ITGS Syllabus

Friday, February 17, 2006

Topic 33

Security Measures by Wilanth James

What is computer security? Computer security is the process of preventing and detecting the unauthorized use of one’s computer. To stop unauthorized users (known as “intruders”) from having access to any part of one’s computer system, there are prevention measures one can use. Also, detection helps to determine whether or not someone attempted to break into one’s system, and if they were successful, what they may have done.

In recent years, many households use computers for everything from banking and investing to shopping and communications with others through e-mails and chat programs. Although many people might not consider their communications “top secret”, no one would want ‘intruders’, from reading their e-mail, using their computer to attack other systems, sending forged e-mails from their computers nor personal information stored in their computer (such as financial statements) examined.

Intruders (also known as hackers, attackers or crackers) may not care about a person’s identity. Whenever they are bored (also maybe if their life has no bright side to it), they would hack into a computer to gain control of one’s computer so they can use it to launch attacks on other computer systems. By doing so, they avoid being traced directly to their computer system at they break into high-profile computer systems such as government or financial systems. Even if the computer in the particular household is used to play the latest games or to send e-mail to friends and family, that computer maybe targeted. Intruders may be able to watch all the actions of that household computer or cause damages to it by reformatting the hard drive or changing data.

Unfortunately, intruders are always discovering new vulnerabilities (informally called “holes”) to exploit in computer software. Software complexity makes it increasingly difficult to thoroughly test the security of computer systems. When holes are discovered, it is up to the user of the computer to obtain and install the patches to address the problem or correctly configure the software to operate more securely. If system administrators and users kept their computers updated with patches and security fixes, most of the incident reports of computer break-ins could have been prevented. Also, some software applications have default setting that allow other users to access the computer unless the user changes the settings to be more secure. An example includes chat programs that let outsiders execute commands on one’s computer or web browsers that could allow someone to place harmful programs on your computer that run when you click on them.

A firewall is a system or group of systems that enforces an access control policy between two networks. A firewall typically takes one of two forms in the context of home networks. One is in the form of software firewall which is a specialized software running on an individual computer. The other is a network firewall which is a dedicated device designed to protect one or more computers. Many of both types of firewalls allow the user to define access policies for inbound connections to the computers they are protecting and also provides the ability to control what services (also known as ports) the protected computers are able to access on the Internet (outbound access).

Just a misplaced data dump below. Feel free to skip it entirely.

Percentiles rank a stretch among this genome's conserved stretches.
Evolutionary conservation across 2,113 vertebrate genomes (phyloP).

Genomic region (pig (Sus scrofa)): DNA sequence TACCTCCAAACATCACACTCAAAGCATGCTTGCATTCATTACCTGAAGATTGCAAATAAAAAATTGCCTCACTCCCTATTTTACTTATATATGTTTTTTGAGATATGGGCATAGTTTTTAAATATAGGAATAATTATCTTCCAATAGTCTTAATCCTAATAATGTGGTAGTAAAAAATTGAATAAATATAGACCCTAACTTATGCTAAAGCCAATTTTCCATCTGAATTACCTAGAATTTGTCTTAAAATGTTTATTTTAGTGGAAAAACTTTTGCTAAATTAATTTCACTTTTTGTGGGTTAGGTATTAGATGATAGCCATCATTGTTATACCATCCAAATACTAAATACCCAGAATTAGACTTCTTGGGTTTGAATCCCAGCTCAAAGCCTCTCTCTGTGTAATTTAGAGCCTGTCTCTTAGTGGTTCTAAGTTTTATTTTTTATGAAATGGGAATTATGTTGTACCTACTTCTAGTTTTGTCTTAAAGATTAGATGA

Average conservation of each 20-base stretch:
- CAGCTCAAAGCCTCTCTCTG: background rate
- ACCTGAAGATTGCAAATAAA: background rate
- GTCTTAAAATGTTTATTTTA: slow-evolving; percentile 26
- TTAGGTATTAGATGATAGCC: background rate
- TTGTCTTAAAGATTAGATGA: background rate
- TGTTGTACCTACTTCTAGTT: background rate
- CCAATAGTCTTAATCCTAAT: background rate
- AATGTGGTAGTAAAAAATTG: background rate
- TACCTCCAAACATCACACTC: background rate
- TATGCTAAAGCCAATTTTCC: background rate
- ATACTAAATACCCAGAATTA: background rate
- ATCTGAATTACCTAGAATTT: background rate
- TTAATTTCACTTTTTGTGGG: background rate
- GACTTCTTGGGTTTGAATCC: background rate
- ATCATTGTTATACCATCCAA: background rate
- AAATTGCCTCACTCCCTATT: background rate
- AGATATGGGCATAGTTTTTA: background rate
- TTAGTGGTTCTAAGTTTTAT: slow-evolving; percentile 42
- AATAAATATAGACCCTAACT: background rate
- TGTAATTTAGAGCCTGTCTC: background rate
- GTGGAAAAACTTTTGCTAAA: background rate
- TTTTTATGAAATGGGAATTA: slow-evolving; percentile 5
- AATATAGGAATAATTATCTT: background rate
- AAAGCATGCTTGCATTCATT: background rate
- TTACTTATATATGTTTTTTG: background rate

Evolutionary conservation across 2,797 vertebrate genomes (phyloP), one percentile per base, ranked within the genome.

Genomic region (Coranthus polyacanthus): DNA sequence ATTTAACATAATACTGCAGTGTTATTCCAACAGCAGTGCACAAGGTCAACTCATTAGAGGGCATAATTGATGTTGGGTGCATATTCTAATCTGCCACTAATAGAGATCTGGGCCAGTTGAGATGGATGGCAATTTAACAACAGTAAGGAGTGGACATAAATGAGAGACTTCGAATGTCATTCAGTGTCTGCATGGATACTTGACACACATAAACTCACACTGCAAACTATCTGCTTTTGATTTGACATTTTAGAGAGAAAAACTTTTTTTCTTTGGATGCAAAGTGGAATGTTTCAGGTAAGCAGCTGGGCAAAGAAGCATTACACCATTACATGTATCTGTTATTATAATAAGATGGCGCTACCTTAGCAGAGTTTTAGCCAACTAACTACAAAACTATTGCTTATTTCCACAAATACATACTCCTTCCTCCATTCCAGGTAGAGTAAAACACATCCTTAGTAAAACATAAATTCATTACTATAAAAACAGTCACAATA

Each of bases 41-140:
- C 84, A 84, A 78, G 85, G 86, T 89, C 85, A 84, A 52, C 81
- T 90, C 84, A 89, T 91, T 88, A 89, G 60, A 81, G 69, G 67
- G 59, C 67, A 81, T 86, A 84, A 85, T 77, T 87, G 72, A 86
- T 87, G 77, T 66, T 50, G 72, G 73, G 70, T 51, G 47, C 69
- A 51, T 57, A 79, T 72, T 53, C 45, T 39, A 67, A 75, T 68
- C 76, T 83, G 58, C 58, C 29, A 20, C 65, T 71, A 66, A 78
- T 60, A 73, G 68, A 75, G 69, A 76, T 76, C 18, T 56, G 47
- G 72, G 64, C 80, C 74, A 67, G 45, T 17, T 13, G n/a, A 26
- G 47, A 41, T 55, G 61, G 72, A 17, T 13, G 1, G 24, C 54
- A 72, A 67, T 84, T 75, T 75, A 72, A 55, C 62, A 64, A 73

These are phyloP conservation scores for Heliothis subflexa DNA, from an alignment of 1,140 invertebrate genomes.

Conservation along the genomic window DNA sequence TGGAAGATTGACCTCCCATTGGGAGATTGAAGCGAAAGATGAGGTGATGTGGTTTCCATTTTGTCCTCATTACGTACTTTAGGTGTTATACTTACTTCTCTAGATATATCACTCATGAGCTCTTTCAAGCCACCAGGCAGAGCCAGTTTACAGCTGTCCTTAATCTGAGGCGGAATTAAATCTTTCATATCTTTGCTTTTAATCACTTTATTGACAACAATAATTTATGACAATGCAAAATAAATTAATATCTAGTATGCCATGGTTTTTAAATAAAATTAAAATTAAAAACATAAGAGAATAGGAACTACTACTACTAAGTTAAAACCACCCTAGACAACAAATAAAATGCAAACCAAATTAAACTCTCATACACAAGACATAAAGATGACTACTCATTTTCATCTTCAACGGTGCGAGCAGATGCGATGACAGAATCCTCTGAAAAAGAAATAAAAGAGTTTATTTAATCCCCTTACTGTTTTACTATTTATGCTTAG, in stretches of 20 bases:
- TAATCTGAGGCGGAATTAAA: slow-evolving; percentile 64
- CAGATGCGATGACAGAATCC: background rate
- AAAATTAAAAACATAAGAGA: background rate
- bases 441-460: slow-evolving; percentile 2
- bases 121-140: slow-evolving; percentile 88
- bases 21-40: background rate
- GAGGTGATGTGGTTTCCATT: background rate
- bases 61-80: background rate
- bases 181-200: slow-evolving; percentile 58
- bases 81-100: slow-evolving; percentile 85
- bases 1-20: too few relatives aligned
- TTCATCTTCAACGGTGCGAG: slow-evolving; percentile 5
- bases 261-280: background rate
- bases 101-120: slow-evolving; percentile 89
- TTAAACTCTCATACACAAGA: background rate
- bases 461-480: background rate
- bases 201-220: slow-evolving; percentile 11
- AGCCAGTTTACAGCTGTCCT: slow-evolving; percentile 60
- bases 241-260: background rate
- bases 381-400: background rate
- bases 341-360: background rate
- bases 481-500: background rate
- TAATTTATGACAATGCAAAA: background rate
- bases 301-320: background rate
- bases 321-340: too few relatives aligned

A variety of antivirus software packages that operate in many different ways, depending on how the vendor chose to implement their software. But they all look for patterns in the files or memory of your computer that indicate the possible presence of a known virus. Antivirus packages know what to look for through the use of virus profiles (sometimes called “signatures”) provided by the vendor. Since new viruses are discovered daily the effectiveness of antivirus software is dependent on having the latest virus profiles installed on the computer so that it can look for recently discovered viruses. It is important to keep these profiles updated.


harsh said...

Perhaps you should have listed some of the popular anti-virus programs that are available in the market and why one program is better than the other.
Also you should have perhaps compared Windows vs. Mac and how one OS is better than the other IN TERMS OF security. For example, MAC OS X has almost no viruses compared to Windows' 70,000 viruses!
Otherwise, a good article. You explained why we need to take security measures and how hackers exploit computers.

Tuesday, December 12, 2006 1:53:00 AM


Blogger aplec said...

no1 has the time to make viruses for shitty OS such as mac.who is going to waste his time to spoil what is already so shitty.

May 10, 2010 3:22 AM  

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